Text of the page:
Grace Forbes comes to terms with losing her sport
Grace Forbes has a sweatshirt that she would wear before every race. Her grandfather, who died when she was young, bought it as a souvenir at the 1998 Rose Bowl, before it was passed on to her.
“He grew up from nothing. He managed to become a steelworker, he provided for his family … I take inspiration from the hardships that he’s been through, and that he’s pushed through them as well,“ Forbes said. “I haven’t worn it since, what, [September 30].”
That day, Forbes, who took second place in the 10,000-meters at last year’s NCAA outdoor track championships, set a new personal-best in the 6k at the Paul Short Run in her native Pennsylvania.
“I didn’t know it was going to be my last race ever, but it was a good race to end at because I grew up racing that course in high school,” Forbes said. “So it was a full circle moment.”
Nine days later, Forbes, an aspiring doctor, began to feel sick.
“I was observing a surgery, an artificial heart implant, and then I just started feeling terrible,” Forbes said. “And then it never went away.”
Since then, Forbes said she’s battled muscle soreness, migraines and inability to move her joints.
“This is the hardest time of anything I’ve ever had to deal with,” Forbes said.
For months, Forbes struggled to simply get out of bed.
“I would wake up after sleeping 12 hours, and how I would describe it is I’d wake up feeling like I had run a marathon the day before and then also gotten hit by a truck,” Forbes said. “[To] take a shower or brush your teeth, that was like a monumental thing that I did that day.”
Forbes went to several doctors, but her tests kept coming back normal. By process of elimination, she was diagnosed with long COVID, resulting from a severe bout of the virus she had in late July while on vacation with friends and family in Colorado.
“I got slapped in the face so hard,” Forbes said. “I had a fever. For the first time in my life, I really couldn’t move, like it was a new sensation. Everything hurt. My vision was gone, not completely gone … but I’d have a searing migraine all day.”
Those initial symptoms went away after three weeks. Forbes resumed training and even competed in the first three races of the fall cross-country season with no issues. But her symptoms returned in early October.
Forbes had been in a similar situation before — last year, she was diagnosed with Hashimoto’s thyroiditis, a chronic autoimmune disorder that left her struggling to make it to class, before recovering to take silver at the NCAAs just months later.
“It was the best feeling ever,” Forbes said. “I was bedridden for two months, and I never really felt like myself. But something happened that day and I just got in another gear. I felt like I finally proved myself.”
However, this time would be different. No matter how hard Forbes has worked to recover, she said she’s seen little progress.
“I’ve worked so hard to get better,” Forbes said. “And nothing really makes sense … I’ve had to live with the fact that you can’t question things anymore. It doesn’t make sense, and that’s okay.”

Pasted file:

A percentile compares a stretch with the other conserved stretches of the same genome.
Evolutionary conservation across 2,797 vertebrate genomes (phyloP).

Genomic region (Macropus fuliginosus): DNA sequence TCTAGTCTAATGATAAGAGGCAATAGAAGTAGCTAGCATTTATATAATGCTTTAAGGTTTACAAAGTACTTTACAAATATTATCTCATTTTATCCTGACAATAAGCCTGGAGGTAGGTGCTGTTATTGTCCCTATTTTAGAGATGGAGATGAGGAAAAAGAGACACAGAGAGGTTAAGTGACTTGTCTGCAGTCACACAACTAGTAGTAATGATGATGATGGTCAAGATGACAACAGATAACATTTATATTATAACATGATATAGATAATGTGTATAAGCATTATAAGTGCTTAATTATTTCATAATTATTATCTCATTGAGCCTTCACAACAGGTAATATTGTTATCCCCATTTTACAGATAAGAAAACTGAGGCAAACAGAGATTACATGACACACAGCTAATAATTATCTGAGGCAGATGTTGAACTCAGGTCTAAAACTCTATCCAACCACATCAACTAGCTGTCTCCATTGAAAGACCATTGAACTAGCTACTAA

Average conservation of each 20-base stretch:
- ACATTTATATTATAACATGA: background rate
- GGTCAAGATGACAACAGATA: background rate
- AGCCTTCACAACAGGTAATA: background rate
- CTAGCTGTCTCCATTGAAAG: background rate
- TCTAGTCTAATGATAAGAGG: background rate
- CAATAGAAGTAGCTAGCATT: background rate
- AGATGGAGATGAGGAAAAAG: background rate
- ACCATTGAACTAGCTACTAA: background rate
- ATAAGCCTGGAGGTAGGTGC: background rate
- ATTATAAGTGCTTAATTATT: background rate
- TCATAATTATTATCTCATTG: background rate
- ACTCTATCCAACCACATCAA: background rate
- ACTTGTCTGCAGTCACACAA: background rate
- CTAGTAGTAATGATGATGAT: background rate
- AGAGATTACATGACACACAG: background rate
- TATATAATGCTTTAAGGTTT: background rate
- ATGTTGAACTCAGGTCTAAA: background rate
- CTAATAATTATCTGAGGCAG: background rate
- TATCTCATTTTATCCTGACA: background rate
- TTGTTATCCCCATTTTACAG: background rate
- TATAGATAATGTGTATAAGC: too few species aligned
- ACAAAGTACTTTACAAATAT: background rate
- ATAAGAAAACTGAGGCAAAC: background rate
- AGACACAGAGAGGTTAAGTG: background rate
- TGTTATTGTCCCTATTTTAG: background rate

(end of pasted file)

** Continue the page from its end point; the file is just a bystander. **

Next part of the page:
Doctors estimate a two-year recovery, which means her collegiate career is over. Forbes, an academic senior but junior in terms of NCAA eligibility, had planned to compete next year. She now intends to return to Pennsylvania after graduating in May and take two years before starting medical school in 2025.
Forbes said she’s leaned on her family and coaches to support her through her recovery.
“[Rice head] coach [Jim] Bevan was there [by] my side every single day,” Forbes said. “He would send me a text asking how I’m doing. Unfortunately, the answers were usually ‘terrible,’ but he would always ask … and he would always be contacting professionals asking if there’s anything they can do to fix me.”
To fill some of the void left by running, Forbes adopted a dog, a golden retriever named Murphy. She even fought through her illness to go on a medical mission to Ecuador in December, assisting a team that performed vision alignment surgeries.
“I pushed myself to go, and I think that was the best decision I could have made,” Forbes said. “I was so tired the whole time, but seeing the look in the eyes of the parents and the kids after surgery was so fulfilling. And it gave me a little bit of energy.”
But after so much of her life had been defined by her sport, Forbes said she struggled to adjust to life without it.
“While running was so important to me, it isn’t just me,” Forbes said. “I’m more than that. And it took a long time to figure that out.”
Forbes hopes to compete again someday, just not in the near future or collegiately. But she also knows she may never race again, and she’s forced herself to come to terms with that.
“I have the privilege of living a great life, with not many obstacles,” Forbes said. “[But] having my greatest passion taken away from me has been really hard. It took a lot of time to accept, but I’m finally at the acceptance point.”
Forbes still keeps her grandfather’s sweatshirt around, even if she doesn’t get much use out of it these days.
“I still have that sweatshirt,” Forbes said. “It’s right above my bed. And every night I look at it, and I say, ‘Hey, Gramps,’ and I ask him to look over me.”
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